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Culture

American Magazine covers the “Sauna Wars” which almost tore a Westfjords town apart

By Staff

  • The Ísafjörður Swimming Hall The site of one of the more curious cultural clashes in Iceland in recent years, the "sauna-wars". Photo/visir.is

The US online magazine Slate, which covers current affairs, politics and culture, has published an in-depth analysis of the longstanding and bitter “sauna wars” which have shaken the small town of Ísafjörður in the Westfjords. The article, Titled “I Sit There Naked Until the Day I Die” How a debate over sauna nudity almost tore Iceland apart, is probably the most comprehensive analysis of this strange small-town argument published.

Read more: NYT finds geothermal public pools key to social harmony and well-being in Iceland

The author is no stranger to the finer points of Icelandic swimming pool culture. Dan Kois recently published a thoughtful analysis of the swimming pool culture of Iceland for in New York Times. The “sauna wars” of Ísafjörður revolve around the question whether people would be permitted to sauna in the nude, or whether they should be required to go to the sauna in their swimming trunks.

"The 70-year-old swimming hall, designed by the midcentury national architect Gudjón Samúelsson, has a very small sauna attached to one dressing room. (The dressing rooms are swapped daily so both men and women get a chance to steam.) Recently a small laminated sign was tacked next to the door—at the mayor’s behest, according to pool employees: “PLEASE WEAR A SWIMSUIT OR A TOWEL WHEN GOING TO THE SAUNA.” Factions had formed. An open letter had been posted. An article had run in the local newspaper. It had been reported as far away as Reykjavik."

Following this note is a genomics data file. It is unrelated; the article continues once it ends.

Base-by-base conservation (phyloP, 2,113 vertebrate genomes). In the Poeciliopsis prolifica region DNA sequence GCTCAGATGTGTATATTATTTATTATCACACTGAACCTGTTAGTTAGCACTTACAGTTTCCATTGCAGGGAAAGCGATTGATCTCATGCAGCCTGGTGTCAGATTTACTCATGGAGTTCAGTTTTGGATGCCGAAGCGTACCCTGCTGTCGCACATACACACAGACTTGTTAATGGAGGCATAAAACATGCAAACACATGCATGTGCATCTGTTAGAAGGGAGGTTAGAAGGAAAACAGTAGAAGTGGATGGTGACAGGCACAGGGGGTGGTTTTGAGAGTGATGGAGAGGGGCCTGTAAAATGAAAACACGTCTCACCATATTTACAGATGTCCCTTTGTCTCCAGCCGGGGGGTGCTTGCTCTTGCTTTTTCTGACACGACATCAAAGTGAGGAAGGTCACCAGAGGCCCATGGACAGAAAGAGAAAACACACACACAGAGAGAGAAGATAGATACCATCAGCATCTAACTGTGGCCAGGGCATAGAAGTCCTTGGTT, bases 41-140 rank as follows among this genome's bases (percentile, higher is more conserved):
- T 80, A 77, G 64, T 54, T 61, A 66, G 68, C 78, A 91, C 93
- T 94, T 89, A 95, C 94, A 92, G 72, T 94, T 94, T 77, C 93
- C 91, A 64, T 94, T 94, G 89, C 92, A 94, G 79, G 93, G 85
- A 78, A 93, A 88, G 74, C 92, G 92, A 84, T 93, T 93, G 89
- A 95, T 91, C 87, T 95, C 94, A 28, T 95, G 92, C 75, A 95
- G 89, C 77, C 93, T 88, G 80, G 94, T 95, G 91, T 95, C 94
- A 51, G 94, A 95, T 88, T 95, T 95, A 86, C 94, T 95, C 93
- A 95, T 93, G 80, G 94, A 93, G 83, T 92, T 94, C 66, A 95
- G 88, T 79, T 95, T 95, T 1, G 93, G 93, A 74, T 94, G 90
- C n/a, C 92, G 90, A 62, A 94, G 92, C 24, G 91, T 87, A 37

We at Iceland Magazine have covered this conflict in some detail in recent months. The story is a great window into the enormous importance swimming pools, and swimming pool etiquette plays in Icelandic society, as well as a reminder that these social rules, as all social rules, remain contested and are constantly being negotiated.

Read more: Gentlemen visiting Sundhöllin swimming pool must be reminded their head is not located between their legs

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